Jack Bogle made millions of Americans richer by offering them a free lunch

the index pioneer
the index pioneer
Image: Reuters/Shannon Stapleton
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Millions of Americans households are richer because of Jack Bogle, who died today at the age of 89. In an industry normally associated with taking people’s money, Bogle offered a rare thing in finance—a genuinely good deal. He was the founder of the Vanguard Group, a mutual fund company that was the first to offer index funds to individuals.

Vanguard was founded in 1975 after Bogle was fired from the Wellington Management Company during a time of rapid innovation in finance. Investors took advantage of new ideas coming out of academia and created the modern financial industry. It had started in the 1950s when economist Harry Markowitz argued that if investors owned enough different stocks, held in the right proportion, they could expect higher returns and fewer losses. He described what investors considered a free lunch, because higher-than-expected returns normally requires taking more risk, which can be costly. The search for that elusive, efficient magical combination of stocks launched the mutual fund industry. Fund managers claimed—and still do—to know the magic formula that promised more returns for less risk, and asked investors to pay as much at 2% of their assets each year for it.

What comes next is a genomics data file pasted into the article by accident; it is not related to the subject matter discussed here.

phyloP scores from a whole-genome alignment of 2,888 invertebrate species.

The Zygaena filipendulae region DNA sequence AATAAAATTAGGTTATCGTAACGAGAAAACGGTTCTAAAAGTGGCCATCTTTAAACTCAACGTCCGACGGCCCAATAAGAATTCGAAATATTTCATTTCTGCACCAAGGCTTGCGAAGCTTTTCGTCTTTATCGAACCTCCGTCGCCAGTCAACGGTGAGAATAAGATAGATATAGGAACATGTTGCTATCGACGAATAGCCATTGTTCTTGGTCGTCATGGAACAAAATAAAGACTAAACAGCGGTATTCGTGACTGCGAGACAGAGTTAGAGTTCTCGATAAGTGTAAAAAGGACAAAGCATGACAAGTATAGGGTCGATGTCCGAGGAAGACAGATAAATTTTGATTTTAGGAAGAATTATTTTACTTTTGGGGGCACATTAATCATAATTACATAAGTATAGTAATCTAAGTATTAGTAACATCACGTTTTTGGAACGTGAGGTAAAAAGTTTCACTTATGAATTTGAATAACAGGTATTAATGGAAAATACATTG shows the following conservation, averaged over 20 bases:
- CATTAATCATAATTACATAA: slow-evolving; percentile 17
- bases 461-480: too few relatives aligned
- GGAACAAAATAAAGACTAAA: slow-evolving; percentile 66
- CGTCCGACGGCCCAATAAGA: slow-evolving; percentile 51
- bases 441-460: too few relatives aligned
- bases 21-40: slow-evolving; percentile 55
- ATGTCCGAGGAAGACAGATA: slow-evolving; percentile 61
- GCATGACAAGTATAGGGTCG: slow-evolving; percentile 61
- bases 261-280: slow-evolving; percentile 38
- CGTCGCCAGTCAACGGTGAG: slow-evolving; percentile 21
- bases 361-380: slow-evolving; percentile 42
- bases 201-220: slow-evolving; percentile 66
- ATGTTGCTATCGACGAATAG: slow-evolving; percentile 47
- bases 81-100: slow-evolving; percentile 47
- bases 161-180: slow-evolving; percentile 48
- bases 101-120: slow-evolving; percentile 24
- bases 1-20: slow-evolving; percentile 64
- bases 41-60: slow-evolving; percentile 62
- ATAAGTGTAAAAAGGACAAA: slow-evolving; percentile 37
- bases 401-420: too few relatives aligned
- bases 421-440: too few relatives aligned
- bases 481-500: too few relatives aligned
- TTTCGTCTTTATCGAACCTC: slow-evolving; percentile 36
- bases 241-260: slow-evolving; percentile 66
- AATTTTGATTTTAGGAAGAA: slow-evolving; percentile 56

Ever since he was a college student at Princeton, Bogle believed most mutual funds did not actually perform any better than a market index, a fund where stocks are held in proportion to their size in the stock market. With index funds, there is no magic formula, and no need to pay anyone extra for their special stock-picking ability. When Bogle launched Vanguard he was the first to offer index funds to individual investors, at rock-bottom prices. Wells Fargo already offered index funds, but only to institutional investors.

At first the funds were not a big success. It was hard to shake the conventional wisdom that humans could consistently pick the right stocks. But as more Americans directly owned stock through their 401(k)s and more studies proved index funds were a better deal, Vanguard grew and now manages more than $5 trillion, most of it invested in index funds, while charging 0.15% in management fees for some of its funds. Because of passive investing, some investors pay nothing at all.

A few percentage points may not sound like much, but it adds up. If you invested $100,000 in a fund that earned 5% every year while charging a 2% management fee, you’d have $175,000 after 20 years. But if you invested in a fund that charged only 0.15% you’d have $246,000—an extra $71,000. Retirement accounts all over America are thousands of dollars richer today, because of Jack Bogle.